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THE U.S. AND WORLD ECONOMY

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Re: THE U.S. AND WORLD ECONOMY

Post  pennylane on Tue 14 Sep - 19:59

AnnaEsse wrote:
pennylane wrote:
AnnaEsse wrote:
pennylane wrote:
AnnaEsse wrote:

I wouldn't touch any of those foods either, pennylane, but then I'm vegetarian!

Good one Anna!

I buy quite a lot of vegetarian food, like veg Samosa and veg sausages which are quite nice. But I brought a Waitrose vegetarian shepherds pie the other week....... it was so salty and gross, that I spent the rest of the evening drinking juice to try and quench my thirst. Yuk, never again!

You wouldn't believe the length of items on my "never again" grocery list.

I make shepherds pie with mince from the 'Meat Free,' range that most supermarkets sell. It's very cheap and it absorbs the flavours you add. I hate over-salty foods, never use salt in cooking and add only a little crumbled Malden sea salt if salt seems to be needed.

Anna, I'm like you in that I use sea salt very sparingly and don't like salty food. I have tried cooking with a 'Meat Free' product called 'Quorn', but I found the results very disappointing..... although my limited knowledge of what to do with it didn't help!

I'm not that fond of Quorn. The 'Meat Free,' range is soya protein and I think it's probably made by the same producer for all the big supermarkets because the packaging is the same apart from the supermarket's name.



A versatile ingredient to make any meal. Meat free meatballs made with rehydrated soya protein, onion and parsley.

That's what the packs are like and those meatballs are particularly tasty in a tomato sauce with pasta and in a recipe I found for Moroccan yogurt soup. (A Moro East recipe)

Thank you Anna, I need more options of what to eat - so I shall definitely give your suggestion a try. I will let you know how it turns out

Have just checked Waitrose online, and they don't do them... only Cauldron and Quorn, and not a meatball in sight, except the mystery meat ones! I am not near ASDA but I shall check TESCO this week.

Thanks again Anna - they do sound like a very good idea!

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Re: THE U.S. AND WORLD ECONOMY

Post  AnnaEsse on Tue 14 Sep - 20:38

Pennylane, that 'Meat Free,' range is the best I have come across. There doesn't seem to be a load of rubbish in the ingredients, it's good value and keeps for ages in the freezer. There's tasty sausages and mince and a couple of other things, which I haven't tried. I had a look for the soup recipe and found there are lots on the net: 'Yogurt soup with meatballs,' will do it if you fancy something a bit different. I think it's the Turkish one actually that's in the 'Moro East' cookbook I have. You'll also find their 'Roasted pumpkin soup with cinnamon,' which is really delicious!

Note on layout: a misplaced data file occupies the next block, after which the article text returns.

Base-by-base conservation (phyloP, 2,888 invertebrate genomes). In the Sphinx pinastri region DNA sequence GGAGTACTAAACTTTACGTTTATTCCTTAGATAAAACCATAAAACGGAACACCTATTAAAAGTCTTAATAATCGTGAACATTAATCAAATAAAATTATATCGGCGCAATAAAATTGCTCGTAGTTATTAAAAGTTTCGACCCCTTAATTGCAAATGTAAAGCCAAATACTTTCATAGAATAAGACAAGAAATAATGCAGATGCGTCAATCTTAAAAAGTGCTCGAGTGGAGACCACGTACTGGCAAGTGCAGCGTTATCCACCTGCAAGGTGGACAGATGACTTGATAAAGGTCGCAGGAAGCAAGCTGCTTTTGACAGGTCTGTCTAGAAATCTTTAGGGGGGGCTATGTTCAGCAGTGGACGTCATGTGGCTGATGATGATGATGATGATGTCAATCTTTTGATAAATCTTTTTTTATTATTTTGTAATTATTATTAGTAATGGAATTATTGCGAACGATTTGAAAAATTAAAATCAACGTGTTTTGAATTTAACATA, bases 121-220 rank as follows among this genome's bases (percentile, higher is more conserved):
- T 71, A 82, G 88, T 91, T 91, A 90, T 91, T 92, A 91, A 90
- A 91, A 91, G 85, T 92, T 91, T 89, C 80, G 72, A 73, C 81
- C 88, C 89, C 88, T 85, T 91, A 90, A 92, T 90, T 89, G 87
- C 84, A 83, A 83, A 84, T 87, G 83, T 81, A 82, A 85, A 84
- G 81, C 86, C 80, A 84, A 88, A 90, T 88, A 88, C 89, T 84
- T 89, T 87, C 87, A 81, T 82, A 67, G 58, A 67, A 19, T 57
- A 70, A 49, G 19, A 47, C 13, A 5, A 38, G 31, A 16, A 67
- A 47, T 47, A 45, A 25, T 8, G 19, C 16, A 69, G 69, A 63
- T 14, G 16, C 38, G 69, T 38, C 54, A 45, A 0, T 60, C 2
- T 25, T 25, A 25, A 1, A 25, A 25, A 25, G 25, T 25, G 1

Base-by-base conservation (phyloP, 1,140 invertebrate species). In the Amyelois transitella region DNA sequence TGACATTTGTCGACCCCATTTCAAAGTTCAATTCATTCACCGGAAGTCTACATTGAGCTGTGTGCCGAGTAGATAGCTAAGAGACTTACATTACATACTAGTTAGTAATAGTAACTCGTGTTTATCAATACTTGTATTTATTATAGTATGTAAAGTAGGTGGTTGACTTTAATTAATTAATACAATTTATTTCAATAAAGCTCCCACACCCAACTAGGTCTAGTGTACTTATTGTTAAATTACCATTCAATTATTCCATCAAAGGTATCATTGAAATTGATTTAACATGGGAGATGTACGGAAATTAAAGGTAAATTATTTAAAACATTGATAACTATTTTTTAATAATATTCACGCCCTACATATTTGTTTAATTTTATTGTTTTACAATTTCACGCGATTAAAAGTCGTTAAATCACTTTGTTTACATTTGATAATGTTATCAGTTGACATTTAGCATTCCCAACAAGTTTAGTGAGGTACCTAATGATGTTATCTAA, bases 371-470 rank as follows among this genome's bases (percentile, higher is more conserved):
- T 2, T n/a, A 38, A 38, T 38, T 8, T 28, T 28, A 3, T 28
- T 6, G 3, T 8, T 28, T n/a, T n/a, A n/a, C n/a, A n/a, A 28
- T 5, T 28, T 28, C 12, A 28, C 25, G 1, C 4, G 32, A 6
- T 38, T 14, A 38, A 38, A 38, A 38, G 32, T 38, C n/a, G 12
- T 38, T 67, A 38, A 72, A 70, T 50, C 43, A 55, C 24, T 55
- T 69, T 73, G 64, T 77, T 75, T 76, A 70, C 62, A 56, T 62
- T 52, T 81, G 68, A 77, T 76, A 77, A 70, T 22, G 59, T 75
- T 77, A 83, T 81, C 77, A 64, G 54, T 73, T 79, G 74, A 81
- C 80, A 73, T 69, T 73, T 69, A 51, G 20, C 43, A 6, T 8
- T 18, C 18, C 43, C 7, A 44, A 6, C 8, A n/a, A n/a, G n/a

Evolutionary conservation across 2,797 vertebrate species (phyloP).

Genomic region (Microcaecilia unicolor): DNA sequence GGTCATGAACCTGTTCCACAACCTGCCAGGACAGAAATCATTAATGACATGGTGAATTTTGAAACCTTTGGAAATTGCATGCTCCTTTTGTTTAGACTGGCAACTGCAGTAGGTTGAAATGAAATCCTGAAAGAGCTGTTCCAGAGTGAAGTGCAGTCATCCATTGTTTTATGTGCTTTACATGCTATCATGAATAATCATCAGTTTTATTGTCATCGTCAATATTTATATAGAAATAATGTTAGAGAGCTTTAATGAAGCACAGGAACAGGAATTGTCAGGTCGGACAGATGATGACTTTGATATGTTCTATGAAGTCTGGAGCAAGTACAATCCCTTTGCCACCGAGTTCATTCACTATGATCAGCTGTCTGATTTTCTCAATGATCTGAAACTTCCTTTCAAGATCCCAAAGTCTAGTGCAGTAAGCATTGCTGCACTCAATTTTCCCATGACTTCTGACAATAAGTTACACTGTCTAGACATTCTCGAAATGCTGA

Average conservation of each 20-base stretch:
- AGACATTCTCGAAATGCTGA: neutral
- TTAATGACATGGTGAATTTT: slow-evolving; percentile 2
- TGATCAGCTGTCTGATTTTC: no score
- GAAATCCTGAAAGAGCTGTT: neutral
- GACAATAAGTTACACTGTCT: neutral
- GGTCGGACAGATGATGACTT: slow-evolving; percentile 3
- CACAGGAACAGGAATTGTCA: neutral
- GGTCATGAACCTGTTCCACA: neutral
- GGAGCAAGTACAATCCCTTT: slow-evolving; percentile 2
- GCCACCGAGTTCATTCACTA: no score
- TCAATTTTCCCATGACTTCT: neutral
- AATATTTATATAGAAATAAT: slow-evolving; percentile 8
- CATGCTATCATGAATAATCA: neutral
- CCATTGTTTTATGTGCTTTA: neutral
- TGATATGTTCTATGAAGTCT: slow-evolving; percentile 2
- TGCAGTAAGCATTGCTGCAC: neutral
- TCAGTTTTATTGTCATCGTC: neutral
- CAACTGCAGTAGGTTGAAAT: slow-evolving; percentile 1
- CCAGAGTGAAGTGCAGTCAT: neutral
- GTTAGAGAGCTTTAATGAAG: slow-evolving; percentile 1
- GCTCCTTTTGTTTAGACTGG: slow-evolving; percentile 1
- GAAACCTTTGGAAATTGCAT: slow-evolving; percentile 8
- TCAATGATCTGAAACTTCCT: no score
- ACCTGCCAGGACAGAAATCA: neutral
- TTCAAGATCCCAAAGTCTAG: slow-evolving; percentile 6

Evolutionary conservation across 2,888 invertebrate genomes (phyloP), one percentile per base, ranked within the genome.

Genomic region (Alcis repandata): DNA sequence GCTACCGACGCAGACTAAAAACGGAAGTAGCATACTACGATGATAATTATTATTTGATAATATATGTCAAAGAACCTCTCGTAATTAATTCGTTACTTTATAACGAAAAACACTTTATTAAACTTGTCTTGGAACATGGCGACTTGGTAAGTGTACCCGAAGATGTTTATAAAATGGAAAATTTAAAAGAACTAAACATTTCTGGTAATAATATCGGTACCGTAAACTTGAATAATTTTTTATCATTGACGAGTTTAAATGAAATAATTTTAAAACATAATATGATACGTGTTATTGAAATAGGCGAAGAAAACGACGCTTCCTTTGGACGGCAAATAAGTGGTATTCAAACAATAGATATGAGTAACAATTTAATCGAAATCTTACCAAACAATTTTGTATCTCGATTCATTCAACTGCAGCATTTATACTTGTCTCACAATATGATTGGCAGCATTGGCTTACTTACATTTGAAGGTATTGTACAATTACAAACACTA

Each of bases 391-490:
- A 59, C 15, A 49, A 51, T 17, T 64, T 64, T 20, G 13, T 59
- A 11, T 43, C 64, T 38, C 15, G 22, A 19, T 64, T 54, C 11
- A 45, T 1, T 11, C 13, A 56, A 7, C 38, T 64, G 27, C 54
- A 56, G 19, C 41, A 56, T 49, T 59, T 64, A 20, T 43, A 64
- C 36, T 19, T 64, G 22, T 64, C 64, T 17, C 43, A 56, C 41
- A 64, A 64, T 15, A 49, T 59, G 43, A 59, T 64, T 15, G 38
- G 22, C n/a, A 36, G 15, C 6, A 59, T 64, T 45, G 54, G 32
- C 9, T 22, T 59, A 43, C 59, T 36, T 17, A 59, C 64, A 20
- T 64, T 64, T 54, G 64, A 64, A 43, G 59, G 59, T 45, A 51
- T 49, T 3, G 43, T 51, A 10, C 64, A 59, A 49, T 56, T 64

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Re: THE U.S. AND WORLD ECONOMY

Post  pennylane on Tue 14 Sep - 21:01

AnnaEsse wrote:Pennylane, that 'Meat Free,' range is the best I have come across. There doesn't seem to be a load of rubbish in the ingredients, it's good value and keeps for ages in the freezer. There's tasty sausages and mince and a couple of other things, which I haven't tried. I had a look for the soup recipe and found there are lots on the net: 'Yogurt soup with meatballs,' will do it if you fancy something a bit different. I think it's the Turkish one actually that's in the 'Moro East' cookbook I have. You'll also find their 'Roasted pumpkin soup with cinnamon,' which is really delicious!

Yummy, yummy. I'm very interested in the Moro East recipes. I've always got Greek Yoghurt around the house, because we have it for breakfast, so your soup suggestion sounds perfect Anna. I've instructed my OH to see if he can find the meatballs at a Tesco near the airfield.

It's going to be mayhem around my house soon, as we are about to get a new roof and kitchen extension started in two weeks time, and it's going to be about twelve-sixteen weeks in duration (ugh!) ........ so it will be really good to have lots of quick and easy recipes for dinner. I think your suggestions and ideas will be a real life saver Anna.

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Re: THE U.S. AND WORLD ECONOMY

Post  Panda on Wed 15 Sep - 8:00



Pennylane,

Why does the Tescos Store have to be by the Airfield? I"m sure with all your shopping sprees you pass
many Tesco Stores.......sorry, it just seems so funny, my sense of humour again.

I don"t envy you the mess, just keep telling yourself how great it will look when it"s finished. BTW, my friend
Penny is coming over for a long week-end at the end of the month which I"m looking forward to, we share the
same sense of humour and have had some great times. This time around though I don"t think she will be
splashing the cash, like everyone else she is feeling the pinch and her business is suffering .

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Re: THE U.S. AND WORLD ECONOMY

Post  AnnaEsse on Wed 15 Sep - 8:16

pennylane wrote:
AnnaEsse wrote:Pennylane, that 'Meat Free,' range is the best I have come across. There doesn't seem to be a load of rubbish in the ingredients, it's good value and keeps for ages in the freezer. There's tasty sausages and mince and a couple of other things, which I haven't tried. I had a look for the soup recipe and found there are lots on the net: 'Yogurt soup with meatballs,' will do it if you fancy something a bit different. I think it's the Turkish one actually that's in the 'Moro East' cookbook I have. You'll also find their 'Roasted pumpkin soup with cinnamon,' which is really delicious!